At Jamestown barbershop, it’s beer-thirty all the timeMay 5th, 2013 | By Friends & Neighbors | Category: Bateman's Blog
Because now I can’t take advantage of a great deal at Jamestown’s Old Town Barber Shop: free beer with a haircut.
You read that right: At the Old Town — right across from Barendregt’s grocery store on Jimtown’s Main Street – you not only get a trim for the bargain price of $10, but an icy-cold Budweiser to go with it at no charge. Sure, you can get water or coffee if you want, but who’d want?
“I’d say about half our customers opt for the beer,” says veteran barber Bill Romiti, whose son Giovanni started the business nearly two years ago.
As a former serious drinker – well, actually I wasn’t that serious, but I was addicted – I would have embraced the deal.
Back then I was not happy that I couldn’t drink at work, during doctor’s appointments, while grocery shopping, at the gas station, in movie theaters or when waiting in line at the DMV.
So being able to quaff a beer at the barber shop, which in my blurry book would have amounted to multitasking, would have been a good deal. Such a good deal that I would have likely gone in for more haircuts – at least once a week – and thus would have looked, if not performed, better at work.
Or maybe I would have asked for a shave to go with that haircut, hoping to parlay it into a second beer. Or I might have repeatedly asked Bill to “take a little more off on the sides,” “trim up the top” and “make it a little closer in back” until I was nearly bald – and nearly gassed, depending on how many Buds I could con him out of.
“We don’t serve alcoholics,” he says. “If someone comes in here intoxicated, they’re not getting a beer.”
Also, there’s a one-brew limit: Even if Bill takes an hour to craft your mullet or level your flattop, 12 ounces of golden goodness is all you get. And he serves no non-alcoholic beers, foreign beers, boutique beers, micro-brews or beers that taste like strawberry, mango or some other exotic fruit. At Old Town, it’s no-nonsense haircuts and no nonsense beer.
Finally, any high school kids who may be drooling by now should know this: Bill cards, and if you’re not of age, you’ll get a glass of water.
So don’t ask Mom for $10 to “get a haircut,” because all you’ll get is a haircut – which in Jimtown has been hard to find in recent decades.
“I don’t think there’s been a barbershop in Jamestown for a long, long time,” says Bill, who lives in Oakdale. “But a couple of years ago my son and I came up here and saw this vacant storefront. So we found the owner, signed a lease and went to work.”
Bill, a barber for more than 40 years and, he estimates, nearly a quarter-million haircuts, handles the scissors and clippers. Giovanni keeps the finances trim.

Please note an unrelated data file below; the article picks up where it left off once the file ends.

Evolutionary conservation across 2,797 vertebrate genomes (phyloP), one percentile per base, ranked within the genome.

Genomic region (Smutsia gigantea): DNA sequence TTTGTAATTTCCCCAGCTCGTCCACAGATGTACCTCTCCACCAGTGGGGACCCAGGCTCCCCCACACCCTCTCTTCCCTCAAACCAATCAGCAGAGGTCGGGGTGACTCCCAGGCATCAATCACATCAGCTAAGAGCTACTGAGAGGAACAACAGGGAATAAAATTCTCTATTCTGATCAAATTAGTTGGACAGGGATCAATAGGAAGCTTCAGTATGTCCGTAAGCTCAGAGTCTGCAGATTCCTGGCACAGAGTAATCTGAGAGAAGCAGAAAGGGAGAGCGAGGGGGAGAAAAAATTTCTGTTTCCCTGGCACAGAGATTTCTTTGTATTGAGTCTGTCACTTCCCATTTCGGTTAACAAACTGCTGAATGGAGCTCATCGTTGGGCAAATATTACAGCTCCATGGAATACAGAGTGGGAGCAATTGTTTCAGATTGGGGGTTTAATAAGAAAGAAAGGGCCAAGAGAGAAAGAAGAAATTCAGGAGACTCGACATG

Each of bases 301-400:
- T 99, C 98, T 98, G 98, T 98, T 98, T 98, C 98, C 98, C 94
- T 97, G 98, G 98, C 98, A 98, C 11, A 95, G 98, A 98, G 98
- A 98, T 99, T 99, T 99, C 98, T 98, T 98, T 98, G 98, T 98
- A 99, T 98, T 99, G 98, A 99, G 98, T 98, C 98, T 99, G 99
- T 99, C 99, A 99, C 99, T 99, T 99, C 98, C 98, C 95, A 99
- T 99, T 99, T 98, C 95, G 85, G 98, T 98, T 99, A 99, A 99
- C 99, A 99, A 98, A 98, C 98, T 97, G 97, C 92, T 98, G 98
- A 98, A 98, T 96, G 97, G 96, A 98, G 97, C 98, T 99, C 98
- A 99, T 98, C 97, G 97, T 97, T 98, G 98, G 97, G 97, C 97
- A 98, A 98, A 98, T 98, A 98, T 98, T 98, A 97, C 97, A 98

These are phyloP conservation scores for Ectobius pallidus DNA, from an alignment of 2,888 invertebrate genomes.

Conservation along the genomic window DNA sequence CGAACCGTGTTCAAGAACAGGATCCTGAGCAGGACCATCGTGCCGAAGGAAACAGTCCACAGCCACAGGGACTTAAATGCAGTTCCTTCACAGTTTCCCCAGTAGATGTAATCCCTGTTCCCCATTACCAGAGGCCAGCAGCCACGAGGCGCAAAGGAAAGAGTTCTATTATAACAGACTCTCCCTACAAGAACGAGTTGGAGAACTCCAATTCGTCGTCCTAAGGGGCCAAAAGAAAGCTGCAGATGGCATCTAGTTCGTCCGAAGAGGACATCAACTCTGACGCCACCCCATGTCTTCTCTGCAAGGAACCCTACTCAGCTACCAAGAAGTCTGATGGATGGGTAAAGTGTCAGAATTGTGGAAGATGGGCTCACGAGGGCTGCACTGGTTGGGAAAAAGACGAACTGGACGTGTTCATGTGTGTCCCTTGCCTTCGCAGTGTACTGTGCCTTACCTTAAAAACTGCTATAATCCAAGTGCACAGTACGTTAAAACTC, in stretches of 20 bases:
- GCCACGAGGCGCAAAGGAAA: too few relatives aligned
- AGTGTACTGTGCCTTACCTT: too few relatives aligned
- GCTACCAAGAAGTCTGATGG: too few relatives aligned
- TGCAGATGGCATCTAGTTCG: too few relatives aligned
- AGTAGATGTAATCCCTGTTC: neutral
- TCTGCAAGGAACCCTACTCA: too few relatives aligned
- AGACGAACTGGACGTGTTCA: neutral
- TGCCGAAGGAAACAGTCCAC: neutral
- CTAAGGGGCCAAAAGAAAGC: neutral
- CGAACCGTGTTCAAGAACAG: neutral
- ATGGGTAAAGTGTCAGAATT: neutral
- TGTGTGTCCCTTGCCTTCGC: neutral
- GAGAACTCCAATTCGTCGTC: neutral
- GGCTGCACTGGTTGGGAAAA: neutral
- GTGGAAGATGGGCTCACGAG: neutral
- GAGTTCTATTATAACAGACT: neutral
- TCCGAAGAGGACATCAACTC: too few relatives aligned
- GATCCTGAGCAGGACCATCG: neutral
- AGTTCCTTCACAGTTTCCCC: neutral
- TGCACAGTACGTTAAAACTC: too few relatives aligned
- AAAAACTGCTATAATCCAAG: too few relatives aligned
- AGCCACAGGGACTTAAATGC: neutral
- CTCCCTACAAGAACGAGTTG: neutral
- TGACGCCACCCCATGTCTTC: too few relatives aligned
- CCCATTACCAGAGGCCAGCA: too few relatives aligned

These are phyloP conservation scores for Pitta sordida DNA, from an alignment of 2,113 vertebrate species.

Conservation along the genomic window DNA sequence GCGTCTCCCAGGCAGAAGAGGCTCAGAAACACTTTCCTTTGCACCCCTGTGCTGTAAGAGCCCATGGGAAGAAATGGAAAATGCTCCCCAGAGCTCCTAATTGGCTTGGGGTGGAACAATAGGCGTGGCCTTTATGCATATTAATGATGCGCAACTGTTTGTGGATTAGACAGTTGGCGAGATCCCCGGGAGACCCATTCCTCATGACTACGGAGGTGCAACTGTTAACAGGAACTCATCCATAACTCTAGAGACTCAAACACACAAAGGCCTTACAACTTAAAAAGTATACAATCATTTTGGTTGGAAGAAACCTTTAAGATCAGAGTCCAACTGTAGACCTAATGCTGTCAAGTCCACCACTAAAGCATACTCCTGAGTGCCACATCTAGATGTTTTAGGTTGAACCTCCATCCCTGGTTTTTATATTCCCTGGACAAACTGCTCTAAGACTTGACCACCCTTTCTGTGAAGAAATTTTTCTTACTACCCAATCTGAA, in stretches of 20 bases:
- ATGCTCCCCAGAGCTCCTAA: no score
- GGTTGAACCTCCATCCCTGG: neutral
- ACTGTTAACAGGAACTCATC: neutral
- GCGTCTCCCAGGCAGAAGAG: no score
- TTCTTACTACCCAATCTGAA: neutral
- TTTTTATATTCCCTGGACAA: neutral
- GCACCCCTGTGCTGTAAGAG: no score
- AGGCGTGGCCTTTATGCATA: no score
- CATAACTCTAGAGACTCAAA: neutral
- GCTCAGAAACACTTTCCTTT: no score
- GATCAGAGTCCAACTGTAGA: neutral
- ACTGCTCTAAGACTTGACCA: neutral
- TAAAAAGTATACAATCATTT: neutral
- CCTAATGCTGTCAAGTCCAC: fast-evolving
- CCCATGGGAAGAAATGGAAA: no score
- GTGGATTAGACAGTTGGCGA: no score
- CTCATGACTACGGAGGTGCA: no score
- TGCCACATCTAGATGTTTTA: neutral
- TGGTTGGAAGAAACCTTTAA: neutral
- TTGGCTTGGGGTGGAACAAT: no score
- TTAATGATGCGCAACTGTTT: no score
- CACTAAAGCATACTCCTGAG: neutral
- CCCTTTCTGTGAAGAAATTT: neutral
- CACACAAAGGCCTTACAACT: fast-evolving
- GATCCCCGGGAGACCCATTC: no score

What was earlier “some sort of boutique-type business” is now a neat, handsome shop with mirrors, three comfortable barber chairs, vintage photos and posters on the wall, three barbers (Bill, Mary Ann and Valerie) on duty, and a fridge full of Bud and Bud Light in the back.
“It’s all about our customers,” says Bill. “We already give them a good deal on the haircut, and the beer is just something extra to let them know they’re appreciated.”
The answer to a question many have asked is yes: Even in our heavily regulated nanny society it is legal to give beer away with haircuts. “As long as you’re not selling it, the ABC doesn’t get involved,” explains Bill.
What might as well not be legal, he swears, is putting up a barber pole – an accessory he understandably feels would help attract business.
Because Jamestown’s Main Street is an historic district and because the barbershop building is more than 150 years old, Bill says, the red tape and engineering necessary to attach the old-style wooden pole he envisions would be prohibitively expensive.
“Could put us out of business,” he says.
“I don’t think we’d require any permit for a barber pole,” says Shelly Davis-King, who serves on the well-intentioned but oft-maligned Tuolumne County Historic Preservation Review Commission. “In fact, normally that’s the type of thing we’d encourage.”
But she suggested Bill contact a county staff member before moving forward. A staff member, preferably, willing to discuss the issue over a haircut and a beer.
Chris Bateman, 67, is a journalist based in Sonora, California, where over the past 40 years he has covered everything under the Sierra Nevada sun.
Copyright 2013, Friends and Neighbors Magazine